My Android experiment is over, back to the iPhone

3 months in and I am done in by hardware failure — I dropped the LG G2, not very much of a drop, and got a nice transverse screen crack that completely disabled touch detection. The device is basically useless. Faced with a need to upgrade, I reverted back to iOS-land and got an iphone 5s.

my net impressions on my return:

  • Again, if an Android phone is your first smartphone, you will be happy. Nice big screen, good battery life, lots of apps.
  • The iphone screen seems positively puny now and I really wish the iphone was a little bigger. and the battery is correspondingly smaller, pretty sure I will struggle with battery life again. I would be a fan of a bigger iphone.
  • however I have dropped iphones a kajillion times, and they have come away with a lot of corner dings but nothing worse. one drop of my lg and it is trash. 🙁
  • the wideopen nature of android is appealing and I really liked getting widgetized content right on the screen. however the android community is not using this wideopen nature to best effect — the oems and carriers jam all kinds of redundant garbage on the phone, and the launchers and customizing apps can leave your phone a mess, as can app installs.
  • the iphone homescreen and shell seems old and static by comparison.
  • software fit and finish on the iphone is just SO much better. better touch detection. higher typing accuracy. nicer looking dialogs. fewer clicks to do almost everything.
  • and of course the iphone retail experience at an apple store is 10000x better than buying android at retail. I was in and out of apple store in 5 minutes despite a huge crowd. I did go to the att store first to look at possibly an android replacement and despite a much smaller crowd, had to wait 20 minutes. the att staff (or customers) insist on walking through activation there, and of course the att reps also insist on explaining the fractal set of voice/data plans that att offers. the rep tried to convince me that my best option was to add a second line to my account for $30 more a month, so for just a minimum $720 2 year total commitment they would give me some device for free! That sounds great! Give me the undercoating too!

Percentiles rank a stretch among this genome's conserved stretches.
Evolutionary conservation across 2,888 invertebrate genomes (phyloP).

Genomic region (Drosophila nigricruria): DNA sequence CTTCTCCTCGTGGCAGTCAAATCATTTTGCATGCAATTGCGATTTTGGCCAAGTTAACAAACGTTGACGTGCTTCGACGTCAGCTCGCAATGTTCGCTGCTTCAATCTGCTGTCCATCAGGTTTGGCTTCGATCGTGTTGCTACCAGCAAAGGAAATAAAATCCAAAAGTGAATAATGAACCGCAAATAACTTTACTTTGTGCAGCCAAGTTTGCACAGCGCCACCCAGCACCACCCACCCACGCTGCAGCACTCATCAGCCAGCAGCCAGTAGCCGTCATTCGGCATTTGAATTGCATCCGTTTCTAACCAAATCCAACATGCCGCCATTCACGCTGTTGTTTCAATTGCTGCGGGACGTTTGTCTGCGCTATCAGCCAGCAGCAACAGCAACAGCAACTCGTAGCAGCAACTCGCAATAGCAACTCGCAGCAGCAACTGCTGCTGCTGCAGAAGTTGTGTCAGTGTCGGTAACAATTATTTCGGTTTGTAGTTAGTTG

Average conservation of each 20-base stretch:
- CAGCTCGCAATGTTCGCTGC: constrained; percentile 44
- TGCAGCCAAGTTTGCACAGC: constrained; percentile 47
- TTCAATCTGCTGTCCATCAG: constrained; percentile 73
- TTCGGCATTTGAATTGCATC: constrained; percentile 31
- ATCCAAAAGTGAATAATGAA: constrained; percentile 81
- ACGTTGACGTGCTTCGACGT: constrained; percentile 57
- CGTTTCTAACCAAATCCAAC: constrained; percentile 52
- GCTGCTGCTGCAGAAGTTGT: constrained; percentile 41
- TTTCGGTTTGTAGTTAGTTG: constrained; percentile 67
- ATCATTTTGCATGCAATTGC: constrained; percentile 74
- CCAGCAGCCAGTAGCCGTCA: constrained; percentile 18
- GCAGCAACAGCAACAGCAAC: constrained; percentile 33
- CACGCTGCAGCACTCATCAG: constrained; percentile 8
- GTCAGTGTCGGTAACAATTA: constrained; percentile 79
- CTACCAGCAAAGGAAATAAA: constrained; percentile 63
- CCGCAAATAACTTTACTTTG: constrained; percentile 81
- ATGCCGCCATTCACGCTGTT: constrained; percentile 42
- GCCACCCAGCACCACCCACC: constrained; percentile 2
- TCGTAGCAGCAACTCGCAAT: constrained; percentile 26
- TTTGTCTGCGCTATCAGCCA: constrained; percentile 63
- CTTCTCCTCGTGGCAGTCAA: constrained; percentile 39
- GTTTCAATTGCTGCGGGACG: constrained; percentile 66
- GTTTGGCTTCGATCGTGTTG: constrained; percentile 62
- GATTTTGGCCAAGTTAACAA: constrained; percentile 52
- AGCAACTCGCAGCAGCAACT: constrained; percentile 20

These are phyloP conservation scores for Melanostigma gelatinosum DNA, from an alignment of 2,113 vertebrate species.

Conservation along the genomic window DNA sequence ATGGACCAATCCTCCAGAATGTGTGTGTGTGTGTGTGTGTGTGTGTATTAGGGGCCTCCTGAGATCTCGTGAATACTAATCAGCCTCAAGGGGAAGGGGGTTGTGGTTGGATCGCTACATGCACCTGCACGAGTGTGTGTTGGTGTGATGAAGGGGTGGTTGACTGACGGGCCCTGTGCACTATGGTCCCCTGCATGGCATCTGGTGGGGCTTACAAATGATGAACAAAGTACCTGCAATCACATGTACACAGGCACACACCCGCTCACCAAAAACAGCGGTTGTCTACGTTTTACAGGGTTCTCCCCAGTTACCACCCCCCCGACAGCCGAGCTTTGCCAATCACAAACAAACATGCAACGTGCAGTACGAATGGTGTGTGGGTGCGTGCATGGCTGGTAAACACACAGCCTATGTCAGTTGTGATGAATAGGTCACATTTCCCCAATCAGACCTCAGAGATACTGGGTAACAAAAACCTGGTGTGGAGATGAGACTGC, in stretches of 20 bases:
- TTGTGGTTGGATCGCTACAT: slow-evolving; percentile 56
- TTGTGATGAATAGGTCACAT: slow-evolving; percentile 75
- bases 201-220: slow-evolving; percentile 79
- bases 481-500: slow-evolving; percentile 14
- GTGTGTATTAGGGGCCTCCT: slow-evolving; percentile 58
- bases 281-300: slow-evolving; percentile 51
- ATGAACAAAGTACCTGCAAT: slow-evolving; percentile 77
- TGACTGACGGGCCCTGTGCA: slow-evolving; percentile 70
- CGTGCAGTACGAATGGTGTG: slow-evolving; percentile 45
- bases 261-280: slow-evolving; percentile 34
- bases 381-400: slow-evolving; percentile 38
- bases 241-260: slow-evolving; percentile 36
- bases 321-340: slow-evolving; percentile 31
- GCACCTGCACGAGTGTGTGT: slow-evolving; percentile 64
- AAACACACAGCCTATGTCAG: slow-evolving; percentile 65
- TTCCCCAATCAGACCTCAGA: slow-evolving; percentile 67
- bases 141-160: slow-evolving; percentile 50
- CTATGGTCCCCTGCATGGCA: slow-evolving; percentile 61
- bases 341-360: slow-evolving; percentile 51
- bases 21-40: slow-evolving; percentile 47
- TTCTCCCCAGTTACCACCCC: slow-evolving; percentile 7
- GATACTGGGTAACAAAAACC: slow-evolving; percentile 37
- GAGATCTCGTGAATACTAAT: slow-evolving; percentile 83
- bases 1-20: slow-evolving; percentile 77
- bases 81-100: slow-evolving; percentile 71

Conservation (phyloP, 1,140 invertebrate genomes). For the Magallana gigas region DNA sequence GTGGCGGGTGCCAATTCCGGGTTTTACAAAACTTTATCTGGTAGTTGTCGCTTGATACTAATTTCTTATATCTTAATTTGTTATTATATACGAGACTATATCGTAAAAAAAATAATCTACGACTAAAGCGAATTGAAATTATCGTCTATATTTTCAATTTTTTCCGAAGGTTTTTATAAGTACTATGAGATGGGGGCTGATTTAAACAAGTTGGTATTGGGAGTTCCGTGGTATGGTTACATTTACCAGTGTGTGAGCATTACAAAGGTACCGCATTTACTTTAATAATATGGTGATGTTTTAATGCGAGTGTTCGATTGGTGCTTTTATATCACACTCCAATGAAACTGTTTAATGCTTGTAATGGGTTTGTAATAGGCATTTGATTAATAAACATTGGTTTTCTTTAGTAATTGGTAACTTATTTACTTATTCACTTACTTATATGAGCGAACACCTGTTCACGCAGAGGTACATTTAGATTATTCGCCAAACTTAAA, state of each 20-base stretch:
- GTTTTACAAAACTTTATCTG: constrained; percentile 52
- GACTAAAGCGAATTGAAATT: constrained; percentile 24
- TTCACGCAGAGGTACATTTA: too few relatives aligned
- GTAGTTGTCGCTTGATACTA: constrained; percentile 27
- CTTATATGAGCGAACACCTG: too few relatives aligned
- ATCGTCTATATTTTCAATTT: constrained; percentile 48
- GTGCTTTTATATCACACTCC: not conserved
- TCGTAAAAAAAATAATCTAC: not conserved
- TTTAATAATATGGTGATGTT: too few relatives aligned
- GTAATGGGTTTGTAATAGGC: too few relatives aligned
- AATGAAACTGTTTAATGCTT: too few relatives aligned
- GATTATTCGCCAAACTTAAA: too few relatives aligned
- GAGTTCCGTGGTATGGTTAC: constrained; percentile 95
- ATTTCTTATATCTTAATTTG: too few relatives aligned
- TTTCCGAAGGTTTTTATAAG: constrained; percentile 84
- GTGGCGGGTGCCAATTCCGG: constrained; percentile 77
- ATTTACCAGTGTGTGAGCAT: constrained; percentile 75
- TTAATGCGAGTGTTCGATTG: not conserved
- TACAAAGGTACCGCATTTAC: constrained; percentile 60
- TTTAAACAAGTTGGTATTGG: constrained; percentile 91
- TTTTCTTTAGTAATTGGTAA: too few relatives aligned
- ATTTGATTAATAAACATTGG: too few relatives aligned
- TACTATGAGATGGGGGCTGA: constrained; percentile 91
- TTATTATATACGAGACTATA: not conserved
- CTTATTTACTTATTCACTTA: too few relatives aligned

basically my advice is — if you can afford an iphone, you will probably be happier in the long run. tho the android experience is still a good experience.

4 thoughts on “My Android experiment is over, back to the iPhone

  1. Unlike you, I think the “widgets” in Android are actually a bad idea. I have never been a fan of “over customization”. The widgets and over customization of Android makes it feel cheap and low quality. I actually like the Apple experience of closing the ecosystem and the control they have over the home screen and other parts of the experience.

  2. I am awaiting the arrival of a Nexus 5 with latest OS. I look forward to putting it through its paces.

  3. The problem is that apple is too closed to really useful ideas. For instance, I would like to have a phone that makes it super easy to text or call my spouse and children. Android, via a Widget, and Windows Phone both let me put my favorite contacts right on the home screen and I have fast access to calling or texting them. iOS treats them like every other contact, they are no easier to text than the electrician who worked on my house 5 years ago. I might also like to have right on my home screen college football scores since I use my phone for that a lot. iOS uses up all that valuable homescreen for an array of generic app icons, not a lot of design leadership here from Apple. I certainly agree that the wild west approach of Android results in some crappy experiences, but that wild west approach also encourages experimentation and sometimes really good ideas arise.

  4. I also like the Swype-like keyboard entry on my Moto X. And the bigger screen. The iPhone 5s feels quaint and overly restricted. But also more polished overall. Still too many loose ends and seams in Android.

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